Thursday, 25 November 2010

Printing Labels

I recently had a need to print labels from our database. The factory produces samples; the idea is that they enter the samples into the database, which spits out a label to stick on it. Analysts then update the record as the results come in.

After some rather lengthy discussions with my IT supplier we went for a Zebra GK420t label printer. The accompanying CD has a manual for programming in a language called ZPL, allowing me to set up my labels with complete flexibility.

Configuring a Printer Port

I am in a Windows environment, and some of this is specific to Windows.

The general strategy is to use Ruby to create a file, and then copy the file to the serial port. Most PCs nowadays do not have a serial port, but you can pretend the printer is on a serial port using the "net use" command at the DOS prompt. It is first necessary to share your printer on the network. Then, at the server where your project is run from, type something like this (comp01 is the computer's network name, zebra is the share name for the printer):
net use lpt4 \\comp01\zebra /persistent:yes

You can check if the printer is still assigned to that port using "net use".

If only it were that simple. Windows runs services in their own environment, so setting the printer at the prompt is great for when you are developing the project, as you run your web server from the command prompt. Then you go live, and now the project is run as a service on Tomcat or whatever, and has no clue about what you have done at the command prompt.

The way I got around this was to put code into a file in config/initial, like this:
printer = File.read('config/printer.cfg').strip
command = "net use lpt4 \"#{printer}\""
`net use lpt4 /delete`
result = `#{command}`

Everytime Rails starts up, this reads the printer name from a file called config/printer.cfg, deletes the old setting and applies the new.

Printing

Using the "copy" command, you can now send a file to the printer. I think it is useful to try that before getting into Ruby to ensure that works, so here is an example ZPL file (for labels 100x50 mm).
^XA
~SD15
^LL200
^PW750
^FO50,60^ADN,36,40^FDMy first line^FS
^FO50,110^ADN,36,20^FDA second line^FS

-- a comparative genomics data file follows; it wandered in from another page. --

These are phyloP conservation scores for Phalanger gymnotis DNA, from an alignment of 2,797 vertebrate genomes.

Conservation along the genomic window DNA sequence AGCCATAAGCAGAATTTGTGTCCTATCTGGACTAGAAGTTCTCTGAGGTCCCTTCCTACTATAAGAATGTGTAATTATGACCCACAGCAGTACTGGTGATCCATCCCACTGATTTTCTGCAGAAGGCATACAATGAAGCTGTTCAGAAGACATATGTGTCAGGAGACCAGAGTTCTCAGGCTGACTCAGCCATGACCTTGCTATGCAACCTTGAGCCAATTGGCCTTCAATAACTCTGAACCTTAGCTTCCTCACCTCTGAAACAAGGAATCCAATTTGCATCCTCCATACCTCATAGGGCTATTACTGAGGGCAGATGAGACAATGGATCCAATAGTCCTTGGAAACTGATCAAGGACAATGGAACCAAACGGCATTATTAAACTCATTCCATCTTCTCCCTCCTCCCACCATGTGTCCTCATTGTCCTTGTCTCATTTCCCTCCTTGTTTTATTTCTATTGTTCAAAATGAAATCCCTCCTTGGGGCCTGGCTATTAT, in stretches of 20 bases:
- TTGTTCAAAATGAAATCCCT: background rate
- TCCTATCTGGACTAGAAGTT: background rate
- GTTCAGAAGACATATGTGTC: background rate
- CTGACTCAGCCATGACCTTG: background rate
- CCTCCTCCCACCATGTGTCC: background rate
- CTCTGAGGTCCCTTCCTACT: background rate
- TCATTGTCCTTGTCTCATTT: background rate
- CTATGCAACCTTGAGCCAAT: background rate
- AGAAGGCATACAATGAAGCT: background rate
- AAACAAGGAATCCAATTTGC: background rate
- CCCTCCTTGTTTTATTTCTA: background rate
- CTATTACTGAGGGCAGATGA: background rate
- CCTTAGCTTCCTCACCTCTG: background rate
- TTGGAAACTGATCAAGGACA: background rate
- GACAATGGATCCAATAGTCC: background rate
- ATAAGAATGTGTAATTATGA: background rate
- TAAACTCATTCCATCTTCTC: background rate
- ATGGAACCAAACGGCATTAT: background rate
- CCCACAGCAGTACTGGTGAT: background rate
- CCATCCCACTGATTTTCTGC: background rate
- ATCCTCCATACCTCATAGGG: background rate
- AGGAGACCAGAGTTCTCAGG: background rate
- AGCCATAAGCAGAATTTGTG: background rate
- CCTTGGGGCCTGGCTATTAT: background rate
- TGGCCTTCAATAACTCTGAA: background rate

^FO50,160^ADN,36,20^FDThe third line^FS
^FO50,220^ADN,18,10^FDMy company^FS
^FO50,245^ADN,18,10^FDCreated at 1847 on 13/Sep/10^FS
^FO35,50^GB680,160,2^FS
^XZ
END

Here is some Ruby code that will generate a new file on the fly, and send it to the printer. Note that ZPL does not require that data is sent in the order in which it appears on the label.
require 'date'

class Printer
PRINTER = 'lpt4'
COMPANY = 'My Company Ltd'

def self.print_label lines
# Accept either a string with line breaks embedded,
# or an array of strings
# (assume each line is not too long)
lines = lines.split("\n") if lines.is_a? String

# A "here document" defines the basic label,
# With a box, date and company name
text = <<-END
^XA
~SD15
^LL200
^PW750
^FO50,#{70 + 50 * lines.length}^ADN,18,10^FD#{COMPANY}^FS
^FO50,#{95 + 50 * lines.length}^ADN,18,10^FDCreated at #{DateTime.now.strftime('%H%M on %d/%b/%y')}^FS
^FO35,50^GB680,#{10 + 50 * lines.length},2^FS
^FO50,#{60}^ADN,36,40^FD#{lines[0]}^FS
END

# Each line sent is now added
(1..lines.length).each do |i|
text << "^FO50,#{60 + 50 * i}^ADN,36,20^FD#{lines[i]}^FS\n"
end

# The file terminator is tagged on the end
text << "^XZ"

# The file is created
File.open("print.txt", "w") { |file| file << text }

# In Rails, stop at this point if in a unit test
return 'not printed' if RAILS_ENV == "test"

# Create a DOS command
command = "copy #{RAILS_ROOT}/print.txt #{PRINTER}"

# Usually Ruby will convert forward slashes to backslashes
# in Windows, but not here
command.gsub! '/', '\\'

# Use backticks for the system command
# so we can capture the output
result = `#{command}`

# Printed okay
return 'label printed' if result =~ /1 file\(s\) copied/

# Problem, so return the error message and command
"Label failed with error \"#{result}\", command was \"#{command}\""
end
end


Printer.print_label ["My first line", "A second line", "The third line"]

You may want to consider whether two people might try to print at the same time. If the second writes a new file before the first has printed it, both users will get the second label. My understanding is that Rails handles one request at a time, so I do not think this is a problem, and for me, uses will only be printing from a single computer anyway.

Struggling with Ruby: Contents Page

1 comment:

Paul said...

how can i do this with java?